After we finally got our ID cards, it was time to take a German language test to figure out which German level to be put in for the Orientation. Nick and I decided that were going to be put in the lowest level anyway, so a few other Americans and us figured out that we didn't have to take the test. Instead we took the subway down to some stores to work on getting a cell-phone. Until that point, we had purchased a calling card in order to call home. The calling cards were the cheapest way to call the US, but we needed a cell phone for people to reach us in Europe and to have just in case. We went to a few stores and decided that the best deal was to buy a prepaid phone for about $50 and then buy minutes every month. The deal we got was that if you buy $20 a month in minutes then you get 9 cents a minute for calls to Austria, with a little more for calls to the rest of Europe. Calling the US was about $.75 a minute.

Nick and I got a bite to eat on the street and then went back to the school for our first German class at 2:30. One question you might be having at this point is how we were able to make it around the city and get food without knowing any German. Well its actually not that hard. Most people speak at least a little English, and you don't need that much verbal communication to order a sandwich. Pointing always works the best, and then you give the attendant your money, and they give you back the appropriate change. I slowly began to pick up on the language as we heard people speaking it and also from our German class. Hopefully by the End of the semester, I will know enough German to have a conversation with someone.

The German class was pretty easy, and we met a lot of other American students in the class. However, we experienced another Austrian Inefficiency in the way the professors told al 500 students what German class they were in. You would think the best way would be to post a list of names in a few places and have the students look to see where to go. This whole process would take roughly 5 minutes. But instead, a professor called out all 500 names one by one telling each student what class to report to.

We have to take the class for 2 hours a day for the next two weeks. Hopefully we will be pretty good by the end of it!

Monday night, we were told that was everyone was going to a nightclub where there would be free drinks for the first hour. Getting there was sort of a challenge in that the group of students I was with went the wrong way on the subway the first time, but we eventually made it there. The club was jam packed and it was a little hard to move around at first. Eventually after the free drinks went away though, the place cleared out a little bit and it was fun meeting and talking to people from around Europe and the US. I met a lot of kids from Oregon State in the US, and then Europeans from France, Norway, England, Sweden, Belgium, Spain, and more! I also met my Austrian buddy and her best friend who goes to school In England. We talked for a while and she tried to help me with some issues I might have in Austria. The last subway on Monday nights runs at 12:30, so we of course caught the 12:29 subway back to our dorm.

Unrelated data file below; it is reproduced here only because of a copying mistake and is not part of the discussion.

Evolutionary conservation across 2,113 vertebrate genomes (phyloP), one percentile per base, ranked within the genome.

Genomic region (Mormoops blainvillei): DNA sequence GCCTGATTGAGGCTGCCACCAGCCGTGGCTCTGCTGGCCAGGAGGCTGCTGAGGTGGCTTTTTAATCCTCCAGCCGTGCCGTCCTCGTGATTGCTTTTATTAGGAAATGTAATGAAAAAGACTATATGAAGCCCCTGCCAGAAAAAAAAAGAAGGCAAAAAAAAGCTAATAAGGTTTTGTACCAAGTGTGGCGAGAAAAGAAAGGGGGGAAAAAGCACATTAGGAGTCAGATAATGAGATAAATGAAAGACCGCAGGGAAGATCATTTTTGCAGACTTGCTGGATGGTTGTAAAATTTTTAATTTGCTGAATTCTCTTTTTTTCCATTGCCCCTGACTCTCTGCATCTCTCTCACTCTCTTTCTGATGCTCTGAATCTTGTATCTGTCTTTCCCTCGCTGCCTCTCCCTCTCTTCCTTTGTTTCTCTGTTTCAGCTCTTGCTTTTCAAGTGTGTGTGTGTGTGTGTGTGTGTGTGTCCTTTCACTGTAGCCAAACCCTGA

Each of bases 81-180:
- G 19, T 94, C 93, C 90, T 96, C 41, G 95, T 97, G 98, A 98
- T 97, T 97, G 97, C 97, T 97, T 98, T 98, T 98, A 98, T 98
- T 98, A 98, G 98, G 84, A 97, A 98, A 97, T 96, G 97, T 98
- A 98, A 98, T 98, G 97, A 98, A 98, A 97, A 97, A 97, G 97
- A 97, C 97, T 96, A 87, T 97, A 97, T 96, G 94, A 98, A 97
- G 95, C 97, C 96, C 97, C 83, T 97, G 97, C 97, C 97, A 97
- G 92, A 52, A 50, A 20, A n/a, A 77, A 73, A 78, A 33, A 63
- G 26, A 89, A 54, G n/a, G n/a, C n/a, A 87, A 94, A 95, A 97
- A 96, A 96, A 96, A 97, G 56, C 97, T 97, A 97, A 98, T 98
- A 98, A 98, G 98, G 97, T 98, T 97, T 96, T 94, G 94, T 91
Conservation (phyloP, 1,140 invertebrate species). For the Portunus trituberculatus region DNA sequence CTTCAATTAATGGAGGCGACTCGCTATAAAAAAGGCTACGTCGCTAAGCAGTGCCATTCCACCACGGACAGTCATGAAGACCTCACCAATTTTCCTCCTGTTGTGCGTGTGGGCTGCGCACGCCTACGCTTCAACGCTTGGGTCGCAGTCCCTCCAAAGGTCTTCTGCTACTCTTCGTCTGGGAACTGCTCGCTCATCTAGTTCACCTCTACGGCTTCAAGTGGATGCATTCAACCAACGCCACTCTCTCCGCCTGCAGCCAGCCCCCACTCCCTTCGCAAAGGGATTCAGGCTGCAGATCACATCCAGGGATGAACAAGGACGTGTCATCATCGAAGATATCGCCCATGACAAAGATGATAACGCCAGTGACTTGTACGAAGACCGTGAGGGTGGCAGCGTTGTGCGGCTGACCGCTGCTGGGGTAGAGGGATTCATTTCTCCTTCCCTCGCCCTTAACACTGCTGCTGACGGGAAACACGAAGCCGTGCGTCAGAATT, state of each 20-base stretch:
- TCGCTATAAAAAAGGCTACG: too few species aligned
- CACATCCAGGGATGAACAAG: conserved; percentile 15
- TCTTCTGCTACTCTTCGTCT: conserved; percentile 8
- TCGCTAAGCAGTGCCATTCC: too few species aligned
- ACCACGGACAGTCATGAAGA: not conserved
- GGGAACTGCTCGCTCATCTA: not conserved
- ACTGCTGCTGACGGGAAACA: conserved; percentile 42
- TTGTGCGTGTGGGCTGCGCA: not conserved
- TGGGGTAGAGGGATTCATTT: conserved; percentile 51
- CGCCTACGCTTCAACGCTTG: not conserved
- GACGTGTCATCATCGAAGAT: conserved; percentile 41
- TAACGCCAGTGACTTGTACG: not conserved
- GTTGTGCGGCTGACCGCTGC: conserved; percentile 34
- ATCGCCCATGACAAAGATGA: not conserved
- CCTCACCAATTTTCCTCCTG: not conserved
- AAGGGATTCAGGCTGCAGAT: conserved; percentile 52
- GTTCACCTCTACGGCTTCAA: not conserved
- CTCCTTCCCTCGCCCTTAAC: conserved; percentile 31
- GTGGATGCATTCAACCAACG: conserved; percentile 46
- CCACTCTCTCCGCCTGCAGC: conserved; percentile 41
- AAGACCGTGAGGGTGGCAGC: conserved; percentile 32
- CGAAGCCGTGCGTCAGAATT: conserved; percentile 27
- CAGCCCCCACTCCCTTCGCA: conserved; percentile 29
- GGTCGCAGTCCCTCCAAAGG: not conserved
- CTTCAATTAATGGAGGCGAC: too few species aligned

The next morning was another orientation program that we had to go to that dealt with getting your student ID cards, the process we had already done. It also talked about the different trips that the school offered. I decided to sign up for a ski trip that is in Early December and goes for 4 days to a mountain in Austria about 5 hours away. The mountain is guaranteed to have good snow apparently since it is on a glacier and has snow year round. After the orientation program was done, Nick and I got some lunch and then had to head to our German class which went until dinner.

Everyone in the dorm decided to take it easy that night considering that we were up until about 2pm the previous night and no one had gotten that much sleep. I got a chance to organize my room better, meet some more people in the dorm, and also get some email done on my computer which I finally had internet access to. This was another process that took a while to do, and I had to drop my computer off the previous day so that they could install some software on in order to give me internet access.

In summary the first two days were very interesting and quite fun. I feel like I am still settling in here, but it is good to have my feet on the ground. Hopefully in the next few weeks, I can start to explore the Austrian Culture, do some sightseeing, and take some pictures. There is a week break between when our orientation program stops and when classes begin. So Nick and I are trying to figure out what to do for that week. It looks like we might go explore some of the cities in Western Austria, or go up to Munich for Oktoberfest, which happens to be at the end of September when we have our week break. Train tickets are about 20-40 euros each way to most places in Europe, with a discount card, so its not hard to get around. I am sure that we will do some traveling a good deal during the semester.